Bianca* is a mother of four who came to South Africa
from the Democratic Republic of Congo (DRC) in 2007 as an asylum seeker.
She ran from her home in the DRC when her house was set on fire. She lost her mother and a daughter that day, but managed to save two of her children, although her eldest child suffered severe skin damage.
When she arrived here in South Africa, she went to the Department of Home Affairs in Pretoria to apply for refugee status three times but left empty-handed each time. Trying her luck at Home Affairs in Johannesburg, she was finally seen by an interpreter who attended to her.
The interpreter saw her daughter's burns and told her she qualified for refugee status, but told her to pay R2 500 to the officer who had her file. She told the interpreter she did not have the money, and he then gave her asylum seeker papers instead of refugee status.
Asylum status is a form of protection which allows an individual to remain in the country, instead of being deported to a country where he or she could face persecution or harm.
In 2021, her asylum status expired and she renewed it online, only to find out that she had been fraudulently recorded as married at the department. Her supposed spouse's name was not noted in the document.
By this point, Bianca had married a South African man under customary law, and had another child with him. She has been trying to register the marriage at Home Affairs, but was told this was prohibited, since asylum seekers were not permitted to get married.
Read: Forced separation of refugee children from their parents can have devastating long term consequences
News24 reached out to Natasha Botha of Smiedt and Associates Attorneys, an expert in matters related to immigration laws, for advice.
Botha said: "There are a lot of anomalies, such as, Bianca has a clear case for refugee status and should not have been refused and subjected to an appeal; the official/interpreter should have charged no fee; she should have been given her refugee status when she applied."
Explaining customary marriage and South African immigration laws, she added immigration laws allowed for a closed list of "marriages" in terms of the definition of marriage, which included a marriage concluded in terms of the Marriage Act, 1961; or the Recognition of Customary Marriages Act of 1998 or the Customary Marriages Act.
Botha said because of this, "if such foreign national falls within the definition of 'marriage' he or she would then qualify as a 'spouse' in terms of the Immigration Act as it refers to a 'spouse' as a party to a marriage as defined in terms of this act; or a permanent homosexual or heterosexual relationship as prescribed".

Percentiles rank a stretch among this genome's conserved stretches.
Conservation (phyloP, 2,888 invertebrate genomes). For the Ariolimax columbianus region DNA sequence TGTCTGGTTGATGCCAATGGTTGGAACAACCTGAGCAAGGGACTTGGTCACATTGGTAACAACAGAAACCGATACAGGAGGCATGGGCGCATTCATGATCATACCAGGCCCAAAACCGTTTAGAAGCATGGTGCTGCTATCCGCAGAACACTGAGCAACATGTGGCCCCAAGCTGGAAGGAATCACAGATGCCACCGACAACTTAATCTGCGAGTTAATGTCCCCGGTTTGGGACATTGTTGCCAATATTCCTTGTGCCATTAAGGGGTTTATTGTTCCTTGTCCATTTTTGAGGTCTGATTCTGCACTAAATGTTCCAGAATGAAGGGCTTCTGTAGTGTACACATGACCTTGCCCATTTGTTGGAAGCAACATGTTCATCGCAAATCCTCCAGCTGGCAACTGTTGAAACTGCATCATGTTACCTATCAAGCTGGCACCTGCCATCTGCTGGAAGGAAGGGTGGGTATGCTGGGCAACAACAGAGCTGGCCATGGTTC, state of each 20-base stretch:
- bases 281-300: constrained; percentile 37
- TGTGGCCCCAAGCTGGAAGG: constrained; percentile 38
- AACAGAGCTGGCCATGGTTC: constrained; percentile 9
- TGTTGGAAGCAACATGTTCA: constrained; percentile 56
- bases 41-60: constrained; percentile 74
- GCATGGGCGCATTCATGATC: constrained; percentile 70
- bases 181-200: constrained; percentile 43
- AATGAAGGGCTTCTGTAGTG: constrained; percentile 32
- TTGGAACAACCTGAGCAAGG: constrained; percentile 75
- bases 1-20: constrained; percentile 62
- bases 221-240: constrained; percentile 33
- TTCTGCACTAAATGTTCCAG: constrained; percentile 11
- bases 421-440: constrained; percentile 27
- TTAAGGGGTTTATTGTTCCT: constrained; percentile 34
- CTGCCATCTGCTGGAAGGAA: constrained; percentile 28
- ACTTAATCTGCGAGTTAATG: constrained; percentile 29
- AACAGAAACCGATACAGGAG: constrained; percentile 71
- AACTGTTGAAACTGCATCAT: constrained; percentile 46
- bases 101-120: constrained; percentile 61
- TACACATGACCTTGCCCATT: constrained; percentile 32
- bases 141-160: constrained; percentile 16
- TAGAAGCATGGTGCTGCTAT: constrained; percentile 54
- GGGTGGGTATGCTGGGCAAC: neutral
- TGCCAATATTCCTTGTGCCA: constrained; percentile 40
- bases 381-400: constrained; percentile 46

Must read: How do I assist my Zimbabwean domestic worker to stay in South Africa?
"Before such asylum seeker, who is in a customary union, can apply under the Immigration Act as a spouse under the Immigration Act, such holder must have the customary marriage registered at the Department of Home Affairs [the DHA] within three months of its solemnisation in terms of sections 3 and 4 of the Recognition of Customary Marriages Act 120 of 1998."
On that basis, she added, such asylum or ZEP permit holders or any foreign national who was a party to a duly registered customary marriage at the DHA would now qualify for a spouse visa under the Immigration Act as marital partners.
"Should, however, the foreign national not register the customary union with the DHA, such union will not be recognised as a marriage, and this means that the only way to qualify under the Immigration Act as a 'spouse' would be as permanent partners under the Immigration Act and comply with additional requirements to prove such relationship," said Botha.
Suppose the foreign national is the holder of an asylum permit and qualifies as a marital or permanent partner?
In that case, she added, they would first have to submit a waiver in terms of the Immigration Act to the minister of home affairs for permission to apply under the Immigration Act as a spouse of a South African.
"It is recommended that any foreign national who seeks to apply under the Immigration Act as a 'spouse' and is in a customary union to contact a lawyer familiar with the immigration laws and the Recognition of Customary Marriages Act to avoid disappointment," said Botha.
* Names changed
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